The award amount for the Thomas J. Watson Fellowship is $30,000 for one year of independent travel. The travel year begins in August following graduation.

Application materials are due on the second Friday in September. They include a five-page project proposal and five-page personal statement, unofficial transcripts and the name and contact information of an Earlham faculty member who may serve as a reference upon nomination.

Selected applicants are interviewed and up to four applicants are put forward for nomination for the fellowship. Final application materials are due to the Thomas J. Watson Foundation the first week in November.

Winners are announced in early March.

Kari Kalve

Professor of English Kari Kalve is Earlham’s Watson liaison. Email her at kalveka@earlham.edu.

Mishel Mussali ’15 (pictured right) traveled the world to learn what food and land mean to people of different cultural and religious backgrounds and discovered how societies and food systems would change if the spiritual roots of food and farming were reclaimed.

Mishel Mussali

Recent Watson Scholars

Olga Galperin ’15 explored how environments facilitate and inform the expression of female identity through music as part of her Watson Fellowship. Her project was entitled “Girl Power: Music of Matriarchal Societies.”

“My Watson Fellowship application arose out of my interest in gender and improvisation and my senior thesis,” Galperin, a Music and Psychology double-major said in 2015.

At Earlham, Galperin created and convened Music House, a themed friendship house off-campus, whose mission is to provide a communal creative space for Earlham students.

Liam Cutler

Liam Cutler '13, a Politics major from Iowa, traveled to France, Greece, Turkey, Thailand and Argentina to research his project entitled “Gayborhood Watch: An Inquiry Into Queer Localities.” As an undergraduate, Liam interned at London’s Equal Rights Trust and worked at Georgia Equality, where he wrote the first published guide for transgender and genderqueer voters.

Wilmer Chavarria

Wilmer Chavarria '13, a self-designed cinematographic arts major from Nicaragua, studied “No Budget Films: Exploring Local Independent Filmmaking in Europe and Latin America.” Chavarria traveled to Chile, El Salvador, Costa Rica, United Kingdom, and the Netherlands to meet with directors and artists working on independent films in their communities.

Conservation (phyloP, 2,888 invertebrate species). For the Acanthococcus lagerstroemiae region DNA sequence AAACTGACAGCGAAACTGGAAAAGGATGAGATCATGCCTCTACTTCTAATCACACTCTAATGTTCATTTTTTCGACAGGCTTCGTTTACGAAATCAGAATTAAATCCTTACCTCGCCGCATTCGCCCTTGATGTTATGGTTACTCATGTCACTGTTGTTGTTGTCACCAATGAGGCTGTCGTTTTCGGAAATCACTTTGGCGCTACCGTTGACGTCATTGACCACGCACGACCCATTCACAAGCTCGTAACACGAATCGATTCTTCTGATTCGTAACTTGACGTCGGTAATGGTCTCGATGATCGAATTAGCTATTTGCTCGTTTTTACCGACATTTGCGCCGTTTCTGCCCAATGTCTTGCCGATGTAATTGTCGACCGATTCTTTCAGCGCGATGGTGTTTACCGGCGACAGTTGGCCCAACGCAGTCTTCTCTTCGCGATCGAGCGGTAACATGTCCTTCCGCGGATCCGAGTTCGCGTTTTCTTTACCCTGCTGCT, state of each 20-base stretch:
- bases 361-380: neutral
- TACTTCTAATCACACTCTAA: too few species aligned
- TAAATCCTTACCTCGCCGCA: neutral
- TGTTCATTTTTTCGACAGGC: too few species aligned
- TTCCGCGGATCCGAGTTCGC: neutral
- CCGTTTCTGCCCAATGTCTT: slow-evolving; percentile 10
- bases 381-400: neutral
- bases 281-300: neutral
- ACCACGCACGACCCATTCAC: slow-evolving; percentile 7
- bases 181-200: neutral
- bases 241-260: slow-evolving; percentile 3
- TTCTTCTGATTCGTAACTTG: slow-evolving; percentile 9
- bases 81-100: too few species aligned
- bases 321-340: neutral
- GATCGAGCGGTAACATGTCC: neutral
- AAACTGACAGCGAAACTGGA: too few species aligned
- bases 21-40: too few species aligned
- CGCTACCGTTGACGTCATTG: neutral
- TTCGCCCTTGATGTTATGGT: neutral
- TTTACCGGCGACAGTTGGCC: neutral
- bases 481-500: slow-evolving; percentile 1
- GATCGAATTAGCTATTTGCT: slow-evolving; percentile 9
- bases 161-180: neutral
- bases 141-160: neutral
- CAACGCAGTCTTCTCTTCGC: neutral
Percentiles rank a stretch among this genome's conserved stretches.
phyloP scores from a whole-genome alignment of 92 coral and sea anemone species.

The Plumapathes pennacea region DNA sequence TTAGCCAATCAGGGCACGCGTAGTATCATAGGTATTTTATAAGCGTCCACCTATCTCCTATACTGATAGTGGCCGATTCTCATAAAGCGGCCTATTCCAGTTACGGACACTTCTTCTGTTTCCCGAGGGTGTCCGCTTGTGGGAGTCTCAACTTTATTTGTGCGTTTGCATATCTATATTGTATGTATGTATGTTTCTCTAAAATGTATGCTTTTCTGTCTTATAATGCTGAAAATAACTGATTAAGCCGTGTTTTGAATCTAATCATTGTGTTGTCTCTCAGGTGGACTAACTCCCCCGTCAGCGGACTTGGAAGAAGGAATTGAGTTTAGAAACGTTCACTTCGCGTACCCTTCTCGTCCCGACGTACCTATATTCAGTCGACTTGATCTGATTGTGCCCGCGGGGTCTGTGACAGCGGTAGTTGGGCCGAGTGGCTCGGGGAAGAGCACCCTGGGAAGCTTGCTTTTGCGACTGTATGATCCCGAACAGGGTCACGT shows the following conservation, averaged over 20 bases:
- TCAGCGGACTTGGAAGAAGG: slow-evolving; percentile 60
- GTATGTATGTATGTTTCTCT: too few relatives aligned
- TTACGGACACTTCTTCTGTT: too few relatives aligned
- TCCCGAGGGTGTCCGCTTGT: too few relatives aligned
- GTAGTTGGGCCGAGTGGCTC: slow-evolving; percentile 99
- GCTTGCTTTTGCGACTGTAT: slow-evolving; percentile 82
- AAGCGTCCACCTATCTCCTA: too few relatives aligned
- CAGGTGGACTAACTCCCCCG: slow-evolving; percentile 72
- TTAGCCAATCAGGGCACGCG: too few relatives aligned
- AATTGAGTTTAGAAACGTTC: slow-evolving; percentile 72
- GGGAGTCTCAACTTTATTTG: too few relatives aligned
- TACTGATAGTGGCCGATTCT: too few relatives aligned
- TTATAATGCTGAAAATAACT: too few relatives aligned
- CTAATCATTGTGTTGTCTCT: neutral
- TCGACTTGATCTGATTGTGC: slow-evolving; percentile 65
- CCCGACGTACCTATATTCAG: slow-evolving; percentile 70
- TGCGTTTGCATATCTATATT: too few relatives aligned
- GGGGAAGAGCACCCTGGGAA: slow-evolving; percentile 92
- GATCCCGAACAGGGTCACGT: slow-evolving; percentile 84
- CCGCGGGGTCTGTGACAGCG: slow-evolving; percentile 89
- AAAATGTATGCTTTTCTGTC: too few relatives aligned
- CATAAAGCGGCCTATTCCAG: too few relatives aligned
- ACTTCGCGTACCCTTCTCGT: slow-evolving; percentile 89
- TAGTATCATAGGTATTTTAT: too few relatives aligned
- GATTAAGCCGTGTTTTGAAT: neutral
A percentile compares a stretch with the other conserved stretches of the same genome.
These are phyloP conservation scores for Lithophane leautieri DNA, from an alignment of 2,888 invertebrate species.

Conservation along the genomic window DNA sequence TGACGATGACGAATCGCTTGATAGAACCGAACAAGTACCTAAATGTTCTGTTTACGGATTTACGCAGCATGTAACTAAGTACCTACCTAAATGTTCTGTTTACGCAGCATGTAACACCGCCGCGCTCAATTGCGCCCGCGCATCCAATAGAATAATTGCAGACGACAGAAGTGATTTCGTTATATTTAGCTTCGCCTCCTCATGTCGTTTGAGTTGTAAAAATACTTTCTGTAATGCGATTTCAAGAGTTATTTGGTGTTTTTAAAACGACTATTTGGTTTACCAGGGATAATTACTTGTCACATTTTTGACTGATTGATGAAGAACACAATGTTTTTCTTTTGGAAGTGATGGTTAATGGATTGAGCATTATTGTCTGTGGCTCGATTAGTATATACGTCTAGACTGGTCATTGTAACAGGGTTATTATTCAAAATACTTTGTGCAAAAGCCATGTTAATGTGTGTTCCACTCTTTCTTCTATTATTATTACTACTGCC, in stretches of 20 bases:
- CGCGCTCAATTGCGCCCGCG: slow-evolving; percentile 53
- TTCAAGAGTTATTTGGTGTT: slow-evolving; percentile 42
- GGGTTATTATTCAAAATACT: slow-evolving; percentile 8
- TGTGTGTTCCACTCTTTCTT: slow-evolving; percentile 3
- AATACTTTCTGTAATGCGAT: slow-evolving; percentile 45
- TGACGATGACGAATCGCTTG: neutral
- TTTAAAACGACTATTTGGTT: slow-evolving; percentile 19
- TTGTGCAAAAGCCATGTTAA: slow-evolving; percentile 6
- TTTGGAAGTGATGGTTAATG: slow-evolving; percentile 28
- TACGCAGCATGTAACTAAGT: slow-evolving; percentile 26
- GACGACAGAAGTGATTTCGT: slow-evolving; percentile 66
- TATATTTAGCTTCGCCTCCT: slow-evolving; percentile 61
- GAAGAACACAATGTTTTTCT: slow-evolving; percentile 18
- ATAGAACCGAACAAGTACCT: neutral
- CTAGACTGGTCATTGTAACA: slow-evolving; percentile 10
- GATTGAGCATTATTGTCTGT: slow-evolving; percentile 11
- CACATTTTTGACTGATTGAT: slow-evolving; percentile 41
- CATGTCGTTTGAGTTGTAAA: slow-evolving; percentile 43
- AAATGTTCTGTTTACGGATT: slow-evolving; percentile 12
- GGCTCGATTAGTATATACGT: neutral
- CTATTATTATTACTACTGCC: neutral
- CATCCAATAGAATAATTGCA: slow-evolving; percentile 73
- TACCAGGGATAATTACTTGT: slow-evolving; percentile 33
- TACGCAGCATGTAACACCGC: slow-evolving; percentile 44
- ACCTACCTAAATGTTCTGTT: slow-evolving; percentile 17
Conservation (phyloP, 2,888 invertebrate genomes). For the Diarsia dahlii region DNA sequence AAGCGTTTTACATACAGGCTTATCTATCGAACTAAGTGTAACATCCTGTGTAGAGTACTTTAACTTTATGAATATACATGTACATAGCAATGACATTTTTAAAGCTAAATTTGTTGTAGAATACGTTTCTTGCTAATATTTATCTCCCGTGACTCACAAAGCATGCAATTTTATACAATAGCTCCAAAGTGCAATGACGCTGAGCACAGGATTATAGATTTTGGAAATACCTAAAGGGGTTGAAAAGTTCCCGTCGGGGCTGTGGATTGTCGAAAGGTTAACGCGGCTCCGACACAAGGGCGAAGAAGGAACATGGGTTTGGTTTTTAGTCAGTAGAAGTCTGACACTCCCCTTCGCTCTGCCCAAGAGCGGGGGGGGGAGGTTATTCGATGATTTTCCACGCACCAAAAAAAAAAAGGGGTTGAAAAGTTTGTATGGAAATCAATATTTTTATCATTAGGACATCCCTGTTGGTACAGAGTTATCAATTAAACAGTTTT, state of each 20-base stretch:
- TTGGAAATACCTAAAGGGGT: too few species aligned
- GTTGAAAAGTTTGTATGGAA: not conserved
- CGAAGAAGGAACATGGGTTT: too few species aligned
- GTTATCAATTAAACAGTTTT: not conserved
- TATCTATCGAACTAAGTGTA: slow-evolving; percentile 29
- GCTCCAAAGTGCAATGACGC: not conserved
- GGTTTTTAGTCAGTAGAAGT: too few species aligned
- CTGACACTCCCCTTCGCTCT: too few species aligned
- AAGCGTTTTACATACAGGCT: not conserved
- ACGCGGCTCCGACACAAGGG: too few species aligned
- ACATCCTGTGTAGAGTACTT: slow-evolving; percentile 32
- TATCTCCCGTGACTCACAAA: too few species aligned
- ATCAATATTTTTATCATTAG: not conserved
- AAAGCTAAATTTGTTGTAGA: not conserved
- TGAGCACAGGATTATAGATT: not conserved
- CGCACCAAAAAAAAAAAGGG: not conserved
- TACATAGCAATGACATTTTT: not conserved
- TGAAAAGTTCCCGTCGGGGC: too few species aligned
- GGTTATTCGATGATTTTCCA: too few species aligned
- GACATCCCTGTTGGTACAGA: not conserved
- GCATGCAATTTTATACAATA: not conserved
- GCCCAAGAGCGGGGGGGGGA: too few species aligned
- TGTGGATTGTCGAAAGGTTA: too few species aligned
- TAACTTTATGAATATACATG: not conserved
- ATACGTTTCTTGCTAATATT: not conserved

Cheyenne Stewart

Cheyenne Stewart '14, a Biology major, project was titled, “Parto Humanizado (Humanized Birth): Exploring the Birth Justice Movement in the Americas.” She studied in
 Chile, Argentina, Peru, Paraguay, Ecuador, Venezuela, Costa Rica, Trinidad-Tobago, and the Bahamas.

Earlham's 40 Watson Fellowship Recipients

  • 2020 Megan Bennett '20, English
  • 2020 Katie Jacobs '20, Biochemistry
  • 2019 Arish Mudra Rakshasa ’19, Neuroscience and Biochemistry
  • 2017 Imani Lewis-Norelle ’17, Peace and Global Studies
  • 2016 Mishel Mussali ’15, Sociology/Anthropology
  • 2015 Olga Galperin '15, Music and Psychology
  • 2014 Basil Farraj '14, Peace & Global Studies
  • 2014 Maggie Jesme '14, Peace & Global Studies
  • 2014 Cheyenne Stewart '14, Biology
  • 2013 Wilmer Chavarria '13, Cinematographic Arts
  • 2013 Liam Cutler '13, Politics
  • 2010 Jonathan Jenner '10, Economics, and Peace & Global Studies
  • 2010 Eva Jimenez '09, Latin American Studies
  • 2008 Juan Navarrete '08, Art and Interdepartmental — Peace & Global Studies/Philosophy
  • 2006 Laura Sweitzer '06, Spanish & Hispanic Studies, Economics
  • 2005 Sandra Hartmannsgruber '05, Art, German
  • 2004 Megan Kennedy '04, Economics/Peace and Global Studies
  • 2003 Matthew Christensen Schreiber '03, Philosophy and Wilderness
  • 2001 Sara Elizabeth Thorp '01, Sociology/Anthropology
  • 1999 Sky Rogers '99, Latin American Studies
  • 1998 David Seymour '99, Spanish and Latin American Studies
  • 1997 Andrew Overbeck '97, Politics
  • 1996 Scott Buquor '96, Sociology/Anthropology
  • 1995 Sonat Hart '95, English
  • 1995 Catherine Stratton Treadway '95
  • 1994 Tiffany Harris '94, History
  • 1993 Mathew Johnson '93, African and African American Studies
  • 1992 Jesse Kahn '92, Art
  • 1992 Nathan Treadway '92, Computer Science and Math
  • 1991 Lisa Porter '91, Management and Theater Arts
  • 1990 Pacey Foster '90, Peace and Global Studies
  • 1989 Linda Hutchins-Knowles '89, Philosophy and Spanish
  • 1988 Glenn Hoetker ’88, Math and Japanese Studies
  • 1987 Rob Richardson ’87, English
  • 1984 Andres Thomas Conteris ’84
  • 1983 Carlos Guindon ’82, Biology
  • 1982 Janet Darmour-Paul ’82, Religion
  • 1982 David McConnell ’82, Cross Cultural Studies
  • 1981 Jon Ebersole ’81, Peace and Conflict Studies
  • 1981 Maire Durkan ’81, English

Earlham College, an independent, residential college, aspires to provide the highest-quality undergraduate education in the liberal arts and sciences, shaped by the distinctive perspectives of the Religious Society of Friends (Quakers).